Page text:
chest /ˈʧɛst/ 名詞
1. A large box of wood, or other material, having, like a trunk, a lid, but no covering of skin, leather, or cloth.
Heaps of money crowded in the chest. --Dryden.
2. A coffin. [Obs.]
He is now dead and mailed in his cheste. --Chaucer.
3. The part of the body inclosed by the ribs and breastbone; the thorax.
4. Com. A case in which certain goods, as tea, opium, etc., are transported; hence, the quantity which such a case contains.
5. Mech. A tight receptacle or box, usually for holding gas, steam, liquids, etc.; as, the steam chest of an engine; the wind chest of an organ.
Bomb chest, See under Bomb.
Chest of drawers, a case or movable frame containing drawers.
Chest v. i. [imp. & p. p. Chested.]
1. To deposit in a chest; to hoard.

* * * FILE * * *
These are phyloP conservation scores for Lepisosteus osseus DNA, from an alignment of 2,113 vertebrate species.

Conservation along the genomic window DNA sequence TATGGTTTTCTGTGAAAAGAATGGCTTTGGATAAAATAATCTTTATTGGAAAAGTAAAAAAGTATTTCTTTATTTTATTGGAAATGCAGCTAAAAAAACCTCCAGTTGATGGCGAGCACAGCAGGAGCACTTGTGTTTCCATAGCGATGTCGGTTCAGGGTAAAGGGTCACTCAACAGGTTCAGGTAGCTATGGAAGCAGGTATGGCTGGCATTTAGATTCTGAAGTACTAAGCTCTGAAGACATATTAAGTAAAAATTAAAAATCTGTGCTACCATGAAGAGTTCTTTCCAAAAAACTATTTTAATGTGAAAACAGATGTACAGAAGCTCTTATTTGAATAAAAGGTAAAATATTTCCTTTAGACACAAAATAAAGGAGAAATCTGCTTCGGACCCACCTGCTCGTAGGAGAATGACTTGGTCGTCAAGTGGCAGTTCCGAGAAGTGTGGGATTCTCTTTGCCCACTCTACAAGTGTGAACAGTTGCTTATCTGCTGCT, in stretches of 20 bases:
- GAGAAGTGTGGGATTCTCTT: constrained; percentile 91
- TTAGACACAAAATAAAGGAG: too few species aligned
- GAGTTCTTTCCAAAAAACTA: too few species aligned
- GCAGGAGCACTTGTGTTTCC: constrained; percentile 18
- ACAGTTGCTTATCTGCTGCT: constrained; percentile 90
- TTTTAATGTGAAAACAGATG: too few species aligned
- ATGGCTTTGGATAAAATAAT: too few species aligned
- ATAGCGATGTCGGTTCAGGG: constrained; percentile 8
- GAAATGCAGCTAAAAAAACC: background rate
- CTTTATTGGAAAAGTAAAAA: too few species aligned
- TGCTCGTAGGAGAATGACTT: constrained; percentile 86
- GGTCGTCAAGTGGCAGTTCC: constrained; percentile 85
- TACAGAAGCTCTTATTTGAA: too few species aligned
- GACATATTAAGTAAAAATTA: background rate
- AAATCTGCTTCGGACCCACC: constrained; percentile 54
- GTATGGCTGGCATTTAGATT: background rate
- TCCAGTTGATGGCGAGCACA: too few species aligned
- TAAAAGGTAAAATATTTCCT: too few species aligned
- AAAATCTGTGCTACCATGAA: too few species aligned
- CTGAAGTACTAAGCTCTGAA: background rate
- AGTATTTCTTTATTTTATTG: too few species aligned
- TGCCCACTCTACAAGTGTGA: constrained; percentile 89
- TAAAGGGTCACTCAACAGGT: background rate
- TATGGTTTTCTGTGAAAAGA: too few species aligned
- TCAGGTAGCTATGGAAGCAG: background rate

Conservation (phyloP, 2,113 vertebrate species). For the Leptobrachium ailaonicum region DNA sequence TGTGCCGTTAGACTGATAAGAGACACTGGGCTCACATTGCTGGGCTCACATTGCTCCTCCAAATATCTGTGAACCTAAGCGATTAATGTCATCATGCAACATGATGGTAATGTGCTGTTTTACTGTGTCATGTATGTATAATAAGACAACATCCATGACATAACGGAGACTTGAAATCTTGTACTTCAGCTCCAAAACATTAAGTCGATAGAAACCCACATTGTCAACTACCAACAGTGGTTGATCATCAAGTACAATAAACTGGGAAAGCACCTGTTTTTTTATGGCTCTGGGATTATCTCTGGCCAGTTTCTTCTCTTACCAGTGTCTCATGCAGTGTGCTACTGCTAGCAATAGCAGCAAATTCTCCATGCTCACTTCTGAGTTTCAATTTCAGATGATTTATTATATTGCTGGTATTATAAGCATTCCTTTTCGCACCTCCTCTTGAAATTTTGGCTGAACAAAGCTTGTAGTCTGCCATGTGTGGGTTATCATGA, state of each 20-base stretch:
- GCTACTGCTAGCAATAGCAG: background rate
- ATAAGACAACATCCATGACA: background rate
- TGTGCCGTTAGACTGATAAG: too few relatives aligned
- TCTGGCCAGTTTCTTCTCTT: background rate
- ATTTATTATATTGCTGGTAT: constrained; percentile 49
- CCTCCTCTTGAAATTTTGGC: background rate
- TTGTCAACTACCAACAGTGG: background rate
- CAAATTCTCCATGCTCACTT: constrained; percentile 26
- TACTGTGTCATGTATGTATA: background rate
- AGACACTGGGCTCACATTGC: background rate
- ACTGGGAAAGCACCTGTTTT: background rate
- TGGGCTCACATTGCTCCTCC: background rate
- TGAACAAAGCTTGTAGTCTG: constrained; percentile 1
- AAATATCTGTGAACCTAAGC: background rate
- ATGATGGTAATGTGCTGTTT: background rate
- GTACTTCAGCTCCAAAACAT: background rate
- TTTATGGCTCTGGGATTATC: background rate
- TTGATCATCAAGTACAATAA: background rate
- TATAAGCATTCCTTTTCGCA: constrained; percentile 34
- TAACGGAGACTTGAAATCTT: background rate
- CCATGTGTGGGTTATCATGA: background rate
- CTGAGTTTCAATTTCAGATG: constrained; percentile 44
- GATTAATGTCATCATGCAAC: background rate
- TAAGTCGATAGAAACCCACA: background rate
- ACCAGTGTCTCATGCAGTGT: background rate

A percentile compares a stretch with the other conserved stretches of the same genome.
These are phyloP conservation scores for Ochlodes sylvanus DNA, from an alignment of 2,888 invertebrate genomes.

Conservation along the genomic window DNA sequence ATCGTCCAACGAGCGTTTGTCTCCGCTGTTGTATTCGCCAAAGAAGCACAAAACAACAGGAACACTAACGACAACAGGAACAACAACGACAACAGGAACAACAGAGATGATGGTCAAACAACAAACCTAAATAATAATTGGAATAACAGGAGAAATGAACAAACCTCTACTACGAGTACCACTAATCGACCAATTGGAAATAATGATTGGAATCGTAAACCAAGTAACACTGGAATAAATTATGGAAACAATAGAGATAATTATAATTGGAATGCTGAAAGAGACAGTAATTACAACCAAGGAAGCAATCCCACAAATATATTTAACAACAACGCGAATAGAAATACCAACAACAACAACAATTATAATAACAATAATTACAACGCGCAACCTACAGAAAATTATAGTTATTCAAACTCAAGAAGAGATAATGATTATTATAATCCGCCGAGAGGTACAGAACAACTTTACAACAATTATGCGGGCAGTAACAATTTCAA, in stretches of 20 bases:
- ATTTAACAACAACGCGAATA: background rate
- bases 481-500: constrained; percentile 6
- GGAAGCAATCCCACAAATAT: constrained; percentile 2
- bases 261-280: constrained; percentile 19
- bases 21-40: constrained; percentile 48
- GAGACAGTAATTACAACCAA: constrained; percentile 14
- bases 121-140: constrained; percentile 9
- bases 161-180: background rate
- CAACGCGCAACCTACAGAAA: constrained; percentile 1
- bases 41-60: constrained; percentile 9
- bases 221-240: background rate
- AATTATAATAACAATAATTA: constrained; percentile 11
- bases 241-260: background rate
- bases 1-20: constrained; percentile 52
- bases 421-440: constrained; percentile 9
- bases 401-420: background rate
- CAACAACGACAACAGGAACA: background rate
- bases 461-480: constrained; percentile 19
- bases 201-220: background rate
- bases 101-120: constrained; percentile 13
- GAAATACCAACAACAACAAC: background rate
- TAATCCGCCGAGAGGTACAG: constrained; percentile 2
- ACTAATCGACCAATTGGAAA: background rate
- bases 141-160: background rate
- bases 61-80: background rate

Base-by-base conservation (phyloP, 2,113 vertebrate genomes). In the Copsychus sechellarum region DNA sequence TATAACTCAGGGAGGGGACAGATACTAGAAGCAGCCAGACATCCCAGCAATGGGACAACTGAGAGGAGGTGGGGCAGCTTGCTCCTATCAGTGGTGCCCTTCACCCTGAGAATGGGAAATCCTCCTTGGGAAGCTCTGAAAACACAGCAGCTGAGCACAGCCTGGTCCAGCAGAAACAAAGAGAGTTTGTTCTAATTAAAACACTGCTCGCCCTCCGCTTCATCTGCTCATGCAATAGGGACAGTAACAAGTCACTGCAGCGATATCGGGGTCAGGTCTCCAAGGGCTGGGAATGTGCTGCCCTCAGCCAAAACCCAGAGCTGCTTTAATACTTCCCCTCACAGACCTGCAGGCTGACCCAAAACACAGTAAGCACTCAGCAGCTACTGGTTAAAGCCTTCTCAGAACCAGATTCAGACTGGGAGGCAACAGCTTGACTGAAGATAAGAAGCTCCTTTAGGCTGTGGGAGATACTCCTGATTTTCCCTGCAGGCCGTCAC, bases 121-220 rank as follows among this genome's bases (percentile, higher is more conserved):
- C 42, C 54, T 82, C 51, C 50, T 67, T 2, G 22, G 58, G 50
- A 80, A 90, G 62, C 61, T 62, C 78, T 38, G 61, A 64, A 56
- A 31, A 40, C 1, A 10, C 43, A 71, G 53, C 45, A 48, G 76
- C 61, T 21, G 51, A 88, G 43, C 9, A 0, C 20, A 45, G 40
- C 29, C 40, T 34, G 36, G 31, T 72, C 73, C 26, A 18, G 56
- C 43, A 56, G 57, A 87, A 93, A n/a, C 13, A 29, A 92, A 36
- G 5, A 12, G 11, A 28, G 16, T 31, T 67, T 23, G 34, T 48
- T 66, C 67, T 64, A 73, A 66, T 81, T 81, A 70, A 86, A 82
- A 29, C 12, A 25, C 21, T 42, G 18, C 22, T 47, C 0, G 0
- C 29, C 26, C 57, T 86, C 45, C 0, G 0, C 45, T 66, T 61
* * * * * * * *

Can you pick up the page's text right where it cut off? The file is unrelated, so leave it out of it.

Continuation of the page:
2. To place in a coffin. [Obs.]
He dieth and is chested. --Gen. 1. 26 (heading).
Chest n. Strife; contention; controversy. [Obs.]
n 1: the part of the human body between the neck and the
diaphragm or the corresponding part in other vertebrates
[syn: thorax, pectus]
2: box with a lid; used for storage; usually large and sturdy
3: furniture with drawers for keeping clothes [syn: chest of
drawers, bureau, dresser]
(Heb. _'aron_, generally rendered "ark"), the coffer into which
the contributions for the repair of the temple were put (2 Kings
12:9, 10; 2 Chr. 24:8, 10, 11). In Gen. 50:26 it is rendered
"coffin." In Ezek. 27:24 a different Hebrew word, _genazim_
(plur.), is used. It there means "treasure-chests."